“Lemons” by Arisa White (6/7-6/13)
These COVID times silently growing my nails and cuticles long. Wasn’t it just last week . . . or two weeks ago. . . God, these feet need a soak and scrub.
My youngest sister told me, “You have the best toenails out of the family, and that’s not saying much.” Out of shyness and shame, I wore socks the first time I had sex. Years later, a lover holding my foot said, “Luckily, you’re tall, ‘cause your toes are far from your face.” I took my foot back.
This expectation for feet to not show the wear of your labor, and I’m from a big-foot family. Most of the time, especially the women, could not find their elevens or twelves, sometimes wide, and so you take that half or full size smaller because I’m so tired of not looking cute—
A shoe with feminine colorways, a fatale stiletto, something fashionable that will take the kerning from my toes, teach me to numb my dogs with dirty-dirty martinis.
The comedian Gina Yashere, on her Instagram account, documents her time sheltering-in-place, and around day 30-something she talks about needing a pedicure. Shows her foot, dry and crusty heel, and overgrown brittle and bruised nails. Regardless if it wasn’t her true foot, it was still foul. I haven’t watched her Corona Diaries since.
Why wait for a pedicure to clip and clean your nails, pumice and lotion your feet? Not asking anyone to participate aggressively in the beauty industrial complex, just daily grooming to make visible the ways you show up for your own care.
Gina Yashere is in a romantic situation with Ninja and my wife gives me lip when my nails start to do damage. I’m slicing her shin at night and stabbing her bicep when reaching for her tit. These little moments of injury in my attempts to be close, touch, conserve and raise heat.
I want that heat. Don’t want to be sorry because I’m being lazy, especially when I’m more than aware when it’s time to trim and file. Soles, for some days now, snagging the sock along. Big toe hitting on the shoe. And the scratch on my forehead—me putting on a sports bra.
My mom always wanted to know how Coko, from SWV, wiped her ass. With candy-colored fingernails, measuring at least half a foot long. We could be in the car, in the house, wherever a radio or TV had SWV on blast. My mom had to mention that “The nails curl up, so how’s she even scratchin somebody?”
First time meeting this acclaimed poet, I too was distracted by his long fingernails. I stared at his hands, asked, “Who are you?” Emphasizing the who, like where your people come from and what they taught you about your nails? My friend assumed I knew who he was.
Few years later, I attended a summer retreat and met his partner. Wondered if she liked to be scratched good. His sandals, his toenails reaching beyond the beds, root-like. This man, I realized, is growing himself tree and his woman, sylvan fever.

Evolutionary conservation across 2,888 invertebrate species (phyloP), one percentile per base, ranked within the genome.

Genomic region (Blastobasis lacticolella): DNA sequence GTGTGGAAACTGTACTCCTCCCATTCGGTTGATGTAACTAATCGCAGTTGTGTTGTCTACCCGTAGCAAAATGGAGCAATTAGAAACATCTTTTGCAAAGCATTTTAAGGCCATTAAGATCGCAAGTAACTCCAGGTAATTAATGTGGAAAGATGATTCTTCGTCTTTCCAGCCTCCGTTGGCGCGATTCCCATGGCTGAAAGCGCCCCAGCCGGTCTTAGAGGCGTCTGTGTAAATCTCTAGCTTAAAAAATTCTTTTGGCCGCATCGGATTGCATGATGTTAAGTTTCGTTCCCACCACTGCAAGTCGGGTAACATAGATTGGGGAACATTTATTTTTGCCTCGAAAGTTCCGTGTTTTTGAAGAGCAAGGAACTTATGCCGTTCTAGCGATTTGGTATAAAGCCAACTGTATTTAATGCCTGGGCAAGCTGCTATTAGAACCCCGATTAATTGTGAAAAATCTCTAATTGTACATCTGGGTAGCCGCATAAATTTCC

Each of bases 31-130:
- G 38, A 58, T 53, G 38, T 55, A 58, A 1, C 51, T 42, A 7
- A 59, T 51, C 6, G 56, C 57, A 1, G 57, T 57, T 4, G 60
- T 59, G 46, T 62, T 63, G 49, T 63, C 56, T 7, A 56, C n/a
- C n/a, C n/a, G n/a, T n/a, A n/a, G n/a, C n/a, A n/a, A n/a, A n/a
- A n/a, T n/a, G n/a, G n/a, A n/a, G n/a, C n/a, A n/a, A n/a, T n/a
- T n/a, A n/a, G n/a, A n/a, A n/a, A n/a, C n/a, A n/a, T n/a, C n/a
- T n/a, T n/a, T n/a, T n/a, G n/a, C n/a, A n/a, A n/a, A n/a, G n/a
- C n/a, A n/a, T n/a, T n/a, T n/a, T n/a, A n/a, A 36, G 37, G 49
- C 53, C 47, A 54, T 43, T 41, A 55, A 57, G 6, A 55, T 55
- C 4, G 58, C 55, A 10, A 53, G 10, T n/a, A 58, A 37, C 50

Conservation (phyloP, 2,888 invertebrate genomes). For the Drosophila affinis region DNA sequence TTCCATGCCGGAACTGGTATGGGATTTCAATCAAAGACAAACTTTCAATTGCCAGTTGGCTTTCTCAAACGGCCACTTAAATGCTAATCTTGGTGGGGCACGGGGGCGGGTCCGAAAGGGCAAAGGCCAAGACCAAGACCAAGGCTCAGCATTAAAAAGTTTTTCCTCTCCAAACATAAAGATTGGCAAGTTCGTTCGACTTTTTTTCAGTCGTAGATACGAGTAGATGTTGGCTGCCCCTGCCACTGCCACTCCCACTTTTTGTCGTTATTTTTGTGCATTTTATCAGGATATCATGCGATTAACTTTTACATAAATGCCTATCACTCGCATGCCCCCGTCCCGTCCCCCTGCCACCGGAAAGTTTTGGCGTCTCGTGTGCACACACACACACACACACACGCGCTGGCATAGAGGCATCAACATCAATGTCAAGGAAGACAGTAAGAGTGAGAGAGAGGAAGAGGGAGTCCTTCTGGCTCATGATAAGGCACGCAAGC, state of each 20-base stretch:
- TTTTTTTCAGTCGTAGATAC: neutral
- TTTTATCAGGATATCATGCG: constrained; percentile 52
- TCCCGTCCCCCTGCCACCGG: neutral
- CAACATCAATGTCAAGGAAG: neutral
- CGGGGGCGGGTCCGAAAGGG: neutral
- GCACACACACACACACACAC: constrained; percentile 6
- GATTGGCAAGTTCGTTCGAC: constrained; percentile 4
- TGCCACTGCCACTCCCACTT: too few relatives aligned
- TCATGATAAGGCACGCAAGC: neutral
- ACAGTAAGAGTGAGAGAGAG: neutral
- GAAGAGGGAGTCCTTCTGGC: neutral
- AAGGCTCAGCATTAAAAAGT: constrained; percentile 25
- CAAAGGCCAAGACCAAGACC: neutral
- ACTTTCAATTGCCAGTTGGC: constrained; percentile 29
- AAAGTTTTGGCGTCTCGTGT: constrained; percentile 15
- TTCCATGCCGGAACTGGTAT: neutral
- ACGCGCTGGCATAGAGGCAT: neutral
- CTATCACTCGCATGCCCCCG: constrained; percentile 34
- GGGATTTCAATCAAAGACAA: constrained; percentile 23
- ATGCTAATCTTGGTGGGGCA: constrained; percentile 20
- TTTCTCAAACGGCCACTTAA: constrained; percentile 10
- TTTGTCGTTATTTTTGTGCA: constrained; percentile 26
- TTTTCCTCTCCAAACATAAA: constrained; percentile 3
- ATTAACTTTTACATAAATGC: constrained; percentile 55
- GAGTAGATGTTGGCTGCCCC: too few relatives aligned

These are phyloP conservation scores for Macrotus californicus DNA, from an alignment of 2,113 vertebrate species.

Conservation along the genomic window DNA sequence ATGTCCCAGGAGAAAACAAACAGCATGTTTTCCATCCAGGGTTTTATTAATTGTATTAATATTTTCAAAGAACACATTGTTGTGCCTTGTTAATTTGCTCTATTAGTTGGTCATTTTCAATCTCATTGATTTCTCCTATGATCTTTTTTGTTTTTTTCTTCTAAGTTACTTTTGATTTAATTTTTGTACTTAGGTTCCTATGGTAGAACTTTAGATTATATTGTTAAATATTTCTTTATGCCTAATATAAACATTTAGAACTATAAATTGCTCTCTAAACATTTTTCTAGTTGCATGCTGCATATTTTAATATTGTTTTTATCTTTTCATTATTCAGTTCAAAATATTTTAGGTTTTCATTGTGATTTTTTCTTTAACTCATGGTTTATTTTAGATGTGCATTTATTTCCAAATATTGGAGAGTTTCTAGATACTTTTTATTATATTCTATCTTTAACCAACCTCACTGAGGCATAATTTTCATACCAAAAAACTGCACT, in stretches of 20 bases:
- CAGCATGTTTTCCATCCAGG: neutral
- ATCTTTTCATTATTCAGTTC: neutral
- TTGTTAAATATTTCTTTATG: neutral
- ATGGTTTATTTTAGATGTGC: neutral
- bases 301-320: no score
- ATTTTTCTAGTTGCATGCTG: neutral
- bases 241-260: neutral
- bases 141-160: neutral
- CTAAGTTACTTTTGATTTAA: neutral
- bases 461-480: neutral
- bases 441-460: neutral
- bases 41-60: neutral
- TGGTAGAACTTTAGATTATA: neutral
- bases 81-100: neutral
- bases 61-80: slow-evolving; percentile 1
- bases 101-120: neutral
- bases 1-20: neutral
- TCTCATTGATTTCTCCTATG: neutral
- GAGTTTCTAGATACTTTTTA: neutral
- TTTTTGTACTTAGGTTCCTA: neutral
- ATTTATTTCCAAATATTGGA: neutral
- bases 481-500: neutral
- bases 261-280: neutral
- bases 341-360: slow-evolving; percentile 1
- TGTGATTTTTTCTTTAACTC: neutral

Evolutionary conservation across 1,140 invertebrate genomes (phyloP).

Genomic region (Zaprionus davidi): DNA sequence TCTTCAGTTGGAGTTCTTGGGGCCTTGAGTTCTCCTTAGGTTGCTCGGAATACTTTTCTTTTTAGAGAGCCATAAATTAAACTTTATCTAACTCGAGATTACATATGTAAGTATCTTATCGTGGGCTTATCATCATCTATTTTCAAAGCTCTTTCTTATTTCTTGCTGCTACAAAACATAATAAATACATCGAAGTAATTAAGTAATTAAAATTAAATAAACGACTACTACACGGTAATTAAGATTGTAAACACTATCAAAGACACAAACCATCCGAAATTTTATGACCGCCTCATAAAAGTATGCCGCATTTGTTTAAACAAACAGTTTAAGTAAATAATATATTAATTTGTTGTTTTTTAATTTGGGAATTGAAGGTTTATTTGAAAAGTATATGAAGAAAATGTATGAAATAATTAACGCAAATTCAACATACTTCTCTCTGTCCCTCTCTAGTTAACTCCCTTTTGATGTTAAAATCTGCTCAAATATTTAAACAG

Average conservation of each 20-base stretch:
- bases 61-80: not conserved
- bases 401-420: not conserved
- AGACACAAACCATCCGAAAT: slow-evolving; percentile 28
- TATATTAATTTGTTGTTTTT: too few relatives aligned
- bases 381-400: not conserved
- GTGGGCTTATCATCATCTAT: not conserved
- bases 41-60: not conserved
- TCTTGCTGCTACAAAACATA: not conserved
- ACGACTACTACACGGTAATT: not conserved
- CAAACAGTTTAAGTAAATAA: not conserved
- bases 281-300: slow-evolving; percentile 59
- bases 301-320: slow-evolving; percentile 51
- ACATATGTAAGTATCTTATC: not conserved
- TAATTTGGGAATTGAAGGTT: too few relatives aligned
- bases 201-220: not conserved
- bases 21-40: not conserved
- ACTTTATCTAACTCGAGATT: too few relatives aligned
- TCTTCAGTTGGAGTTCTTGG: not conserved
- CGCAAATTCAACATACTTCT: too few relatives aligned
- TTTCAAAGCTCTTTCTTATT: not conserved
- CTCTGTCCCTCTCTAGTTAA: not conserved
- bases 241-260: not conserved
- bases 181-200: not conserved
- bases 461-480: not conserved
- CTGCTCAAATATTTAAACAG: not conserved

They, a brutalist kind of love. Their nails husbandry. Raking backyards, weedy pits, worms, slugs, insects we cannot name. Ecstatic. All their crescents black with earth, hirsute top his soil, rogue particles flutter spiritually, them beasts in clover grass.
Who taught me?–not much. Keep them short. Paint them on special occasions. Push back the cuticles. Vinegar kills fungus. Support your arches. Keep them dry. And then this story about my Uncle Butchie, who died of AIDS, avoided the army because his feet were too big and narrow, applied fresh lemon to his toenails.
I did this at times. For this memory of him. For the beauty I imagined of him. The intentionality from the moment of selecting lemons. Cutting it into eighths, the zest, the lemon in the air.
I took five wedges back to my college dorm, that spring semester my freshman year. It was the first time of my uncle’s remembrance. I rubbed my toes until covered in pulp and juice. Another along the heels, those callouses necessary to modern dance.
Even now, when life gives me a pandemic, I let the citrus do its medicine.
Arisa White is a Cave Canem fellow, Sarah Lawrence College alumna, MFA graduate from the University of Massachusetts, Amherst, and author of the poetry chapbooks Disposition for Shininess, Post Pardon, Black Pearl, Perfect on Accident, and “Fish Walking” & Other Bedtime Stories for My Wife. Originally from New York and living in central Maine, Arisa is an assistant professor in creative writing at Colby College and serves on the board of directors for Foglifter and Nomadic Press. She is also an advisory board member for Gertrude and a community advisory board member for Maine Writers & Publishers Alliance.